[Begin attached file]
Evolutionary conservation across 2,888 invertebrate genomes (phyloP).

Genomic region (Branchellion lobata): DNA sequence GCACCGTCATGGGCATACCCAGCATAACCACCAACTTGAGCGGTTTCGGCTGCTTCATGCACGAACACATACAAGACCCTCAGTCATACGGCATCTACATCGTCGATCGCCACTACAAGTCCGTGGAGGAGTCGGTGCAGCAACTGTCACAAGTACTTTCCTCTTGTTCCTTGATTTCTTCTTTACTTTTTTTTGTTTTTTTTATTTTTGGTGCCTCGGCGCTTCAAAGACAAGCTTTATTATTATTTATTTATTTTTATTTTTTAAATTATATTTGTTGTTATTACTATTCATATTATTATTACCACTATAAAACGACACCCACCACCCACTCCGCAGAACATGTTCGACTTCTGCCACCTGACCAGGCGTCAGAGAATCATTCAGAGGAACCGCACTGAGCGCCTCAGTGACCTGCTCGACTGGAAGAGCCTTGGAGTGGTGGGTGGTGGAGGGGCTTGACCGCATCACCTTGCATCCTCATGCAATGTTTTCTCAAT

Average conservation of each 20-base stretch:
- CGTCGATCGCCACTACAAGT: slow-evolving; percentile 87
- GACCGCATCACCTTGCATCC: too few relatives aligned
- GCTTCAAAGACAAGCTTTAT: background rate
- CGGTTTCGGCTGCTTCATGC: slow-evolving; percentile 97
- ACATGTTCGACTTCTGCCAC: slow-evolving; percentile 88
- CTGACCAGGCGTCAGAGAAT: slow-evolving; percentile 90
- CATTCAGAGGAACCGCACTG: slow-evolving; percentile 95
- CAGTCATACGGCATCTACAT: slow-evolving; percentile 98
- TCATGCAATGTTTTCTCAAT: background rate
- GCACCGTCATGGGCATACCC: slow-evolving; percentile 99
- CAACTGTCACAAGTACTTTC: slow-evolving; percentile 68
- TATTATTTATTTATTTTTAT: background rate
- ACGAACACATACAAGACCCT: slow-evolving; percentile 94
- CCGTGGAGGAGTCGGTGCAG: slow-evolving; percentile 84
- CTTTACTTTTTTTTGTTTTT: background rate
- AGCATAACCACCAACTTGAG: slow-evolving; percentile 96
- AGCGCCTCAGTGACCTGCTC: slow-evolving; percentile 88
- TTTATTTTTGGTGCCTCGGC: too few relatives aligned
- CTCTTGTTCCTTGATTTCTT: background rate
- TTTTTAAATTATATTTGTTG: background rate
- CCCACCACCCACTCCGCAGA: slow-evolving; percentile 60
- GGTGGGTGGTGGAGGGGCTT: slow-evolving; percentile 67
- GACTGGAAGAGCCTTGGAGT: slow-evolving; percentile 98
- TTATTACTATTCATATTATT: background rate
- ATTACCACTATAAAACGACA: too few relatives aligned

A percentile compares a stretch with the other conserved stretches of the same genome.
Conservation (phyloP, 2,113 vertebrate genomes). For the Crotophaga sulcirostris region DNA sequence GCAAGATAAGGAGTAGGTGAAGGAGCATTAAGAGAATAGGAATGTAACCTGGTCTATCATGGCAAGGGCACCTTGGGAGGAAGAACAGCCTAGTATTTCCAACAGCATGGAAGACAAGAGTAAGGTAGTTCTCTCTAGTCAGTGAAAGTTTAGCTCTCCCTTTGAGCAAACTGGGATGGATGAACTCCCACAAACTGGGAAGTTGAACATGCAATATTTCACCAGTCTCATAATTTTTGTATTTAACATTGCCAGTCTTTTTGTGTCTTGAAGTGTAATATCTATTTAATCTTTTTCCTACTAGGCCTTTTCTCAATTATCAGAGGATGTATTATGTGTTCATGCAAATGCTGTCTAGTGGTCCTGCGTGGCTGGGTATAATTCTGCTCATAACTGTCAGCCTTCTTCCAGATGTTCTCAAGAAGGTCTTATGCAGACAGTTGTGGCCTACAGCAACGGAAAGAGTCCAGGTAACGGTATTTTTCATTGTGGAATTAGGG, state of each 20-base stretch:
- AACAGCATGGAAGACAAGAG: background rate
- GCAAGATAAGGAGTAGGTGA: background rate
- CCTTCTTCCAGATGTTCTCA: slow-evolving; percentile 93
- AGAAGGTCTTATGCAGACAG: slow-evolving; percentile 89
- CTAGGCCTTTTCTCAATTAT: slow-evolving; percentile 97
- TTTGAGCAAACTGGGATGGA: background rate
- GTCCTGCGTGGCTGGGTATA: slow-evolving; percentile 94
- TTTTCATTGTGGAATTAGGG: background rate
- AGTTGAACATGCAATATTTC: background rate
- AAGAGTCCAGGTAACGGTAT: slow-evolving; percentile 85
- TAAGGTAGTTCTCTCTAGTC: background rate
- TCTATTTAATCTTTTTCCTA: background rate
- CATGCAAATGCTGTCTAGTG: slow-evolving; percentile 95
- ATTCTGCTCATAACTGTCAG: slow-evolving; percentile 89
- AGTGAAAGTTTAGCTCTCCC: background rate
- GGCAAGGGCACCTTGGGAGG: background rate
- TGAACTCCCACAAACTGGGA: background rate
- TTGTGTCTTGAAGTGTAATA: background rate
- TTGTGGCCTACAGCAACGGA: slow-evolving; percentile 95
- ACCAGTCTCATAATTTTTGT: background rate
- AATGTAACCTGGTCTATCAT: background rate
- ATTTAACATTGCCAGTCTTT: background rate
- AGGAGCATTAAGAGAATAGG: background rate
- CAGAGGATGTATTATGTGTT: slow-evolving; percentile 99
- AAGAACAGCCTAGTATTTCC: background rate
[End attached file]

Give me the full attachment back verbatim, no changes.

Evolutionary conservation across 2,888 invertebrate genomes (phyloP).

Genomic region (Branchellion lobata): DNA sequence GCACCGTCATGGGCATACCCAGCATAACCACCAACTTGAGCGGTTTCGGCTGCTTCATGCACGAACACATACAAGACCCTCAGTCATACGGCATCTACATCGTCGATCGCCACTACAAGTCCGTGGAGGAGTCGGTGCAGCAACTGTCACAAGTACTTTCCTCTTGTTCCTTGATTTCTTCTTTACTTTTTTTTGTTTTTTTTATTTTTGGTGCCTCGGCGCTTCAAAGACAAGCTTTATTATTATTTATTTATTTTTATTTTTTAAATTATATTTGTTGTTATTACTATTCATATTATTATTACCACTATAAAACGACACCCACCACCCACTCCGCAGAACATGTTCGACTTCTGCCACCTGACCAGGCGTCAGAGAATCATTCAGAGGAACCGCACTGAGCGCCTCAGTGACCTGCTCGACTGGAAGAGCCTTGGAGTGGTGGGTGGTGGAGGGGCTTGACCGCATCACCTTGCATCCTCATGCAATGTTTTCTCAAT

Average conservation of each 20-base stretch:
- CGTCGATCGCCACTACAAGT: slow-evolving; percentile 87
- GACCGCATCACCTTGCATCC: too few relatives aligned
- GCTTCAAAGACAAGCTTTAT: background rate
- CGGTTTCGGCTGCTTCATGC: slow-evolving; percentile 97
- ACATGTTCGACTTCTGCCAC: slow-evolving; percentile 88
- CTGACCAGGCGTCAGAGAAT: slow-evolving; percentile 90
- CATTCAGAGGAACCGCACTG: slow-evolving; percentile 95
- CAGTCATACGGCATCTACAT: slow-evolving; percentile 98
- TCATGCAATGTTTTCTCAAT: background rate
- GCACCGTCATGGGCATACCC: slow-evolving; percentile 99
- CAACTGTCACAAGTACTTTC: slow-evolving; percentile 68
- TATTATTTATTTATTTTTAT: background rate
- ACGAACACATACAAGACCCT: slow-evolving; percentile 94
- CCGTGGAGGAGTCGGTGCAG: slow-evolving; percentile 84
- CTTTACTTTTTTTTGTTTTT: background rate
- AGCATAACCACCAACTTGAG: slow-evolving; percentile 96
- AGCGCCTCAGTGACCTGCTC: slow-evolving; percentile 88
- TTTATTTTTGGTGCCTCGGC: too few relatives aligned
- CTCTTGTTCCTTGATTTCTT: background rate
- TTTTTAAATTATATTTGTTG: background rate
- CCCACCACCCACTCCGCAGA: slow-evolving; percentile 60
- GGTGGGTGGTGGAGGGGCTT: slow-evolving; percentile 67
- GACTGGAAGAGCCTTGGAGT: slow-evolving; percentile 98
- TTATTACTATTCATATTATT: background rate
- ATTACCACTATAAAACGACA: too few relatives aligned

A percentile compares a stretch with the other conserved stretches of the same genome.
Conservation (phyloP, 2,113 vertebrate genomes). For the Crotophaga sulcirostris region DNA sequence GCAAGATAAGGAGTAGGTGAAGGAGCATTAAGAGAATAGGAATGTAACCTGGTCTATCATGGCAAGGGCACCTTGGGAGGAAGAACAGCCTAGTATTTCCAACAGCATGGAAGACAAGAGTAAGGTAGTTCTCTCTAGTCAGTGAAAGTTTAGCTCTCCCTTTGAGCAAACTGGGATGGATGAACTCCCACAAACTGGGAAGTTGAACATGCAATATTTCACCAGTCTCATAATTTTTGTATTTAACATTGCCAGTCTTTTTGTGTCTTGAAGTGTAATATCTATTTAATCTTTTTCCTACTAGGCCTTTTCTCAATTATCAGAGGATGTATTATGTGTTCATGCAAATGCTGTCTAGTGGTCCTGCGTGGCTGGGTATAATTCTGCTCATAACTGTCAGCCTTCTTCCAGATGTTCTCAAGAAGGTCTTATGCAGACAGTTGTGGCCTACAGCAACGGAAAGAGTCCAGGTAACGGTATTTTTCATTGTGGAATTAGGG, state of each 20-base stretch:
- AACAGCATGGAAGACAAGAG: background rate
- GCAAGATAAGGAGTAGGTGA: background rate
- CCTTCTTCCAGATGTTCTCA: slow-evolving; percentile 93
- AGAAGGTCTTATGCAGACAG: slow-evolving; percentile 89
- CTAGGCCTTTTCTCAATTAT: slow-evolving; percentile 97
- TTTGAGCAAACTGGGATGGA: background rate
- GTCCTGCGTGGCTGGGTATA: slow-evolving; percentile 94
- TTTTCATTGTGGAATTAGGG: background rate
- AGTTGAACATGCAATATTTC: background rate
- AAGAGTCCAGGTAACGGTAT: slow-evolving; percentile 85
- TAAGGTAGTTCTCTCTAGTC: background rate
- TCTATTTAATCTTTTTCCTA: background rate
- CATGCAAATGCTGTCTAGTG: slow-evolving; percentile 95
- ATTCTGCTCATAACTGTCAG: slow-evolving; percentile 89
- AGTGAAAGTTTAGCTCTCCC: background rate
- GGCAAGGGCACCTTGGGAGG: background rate
- TGAACTCCCACAAACTGGGA: background rate
- TTGTGTCTTGAAGTGTAATA: background rate
- TTGTGGCCTACAGCAACGGA: slow-evolving; percentile 95
- ACCAGTCTCATAATTTTTGT: background rate
- AATGTAACCTGGTCTATCAT: background rate
- ATTTAACATTGCCAGTCTTT: background rate
- AGGAGCATTAAGAGAATAGG: background rate
- CAGAGGATGTATTATGTGTT: slow-evolving; percentile 99
- AAGAACAGCCTAGTATTTCC: background rate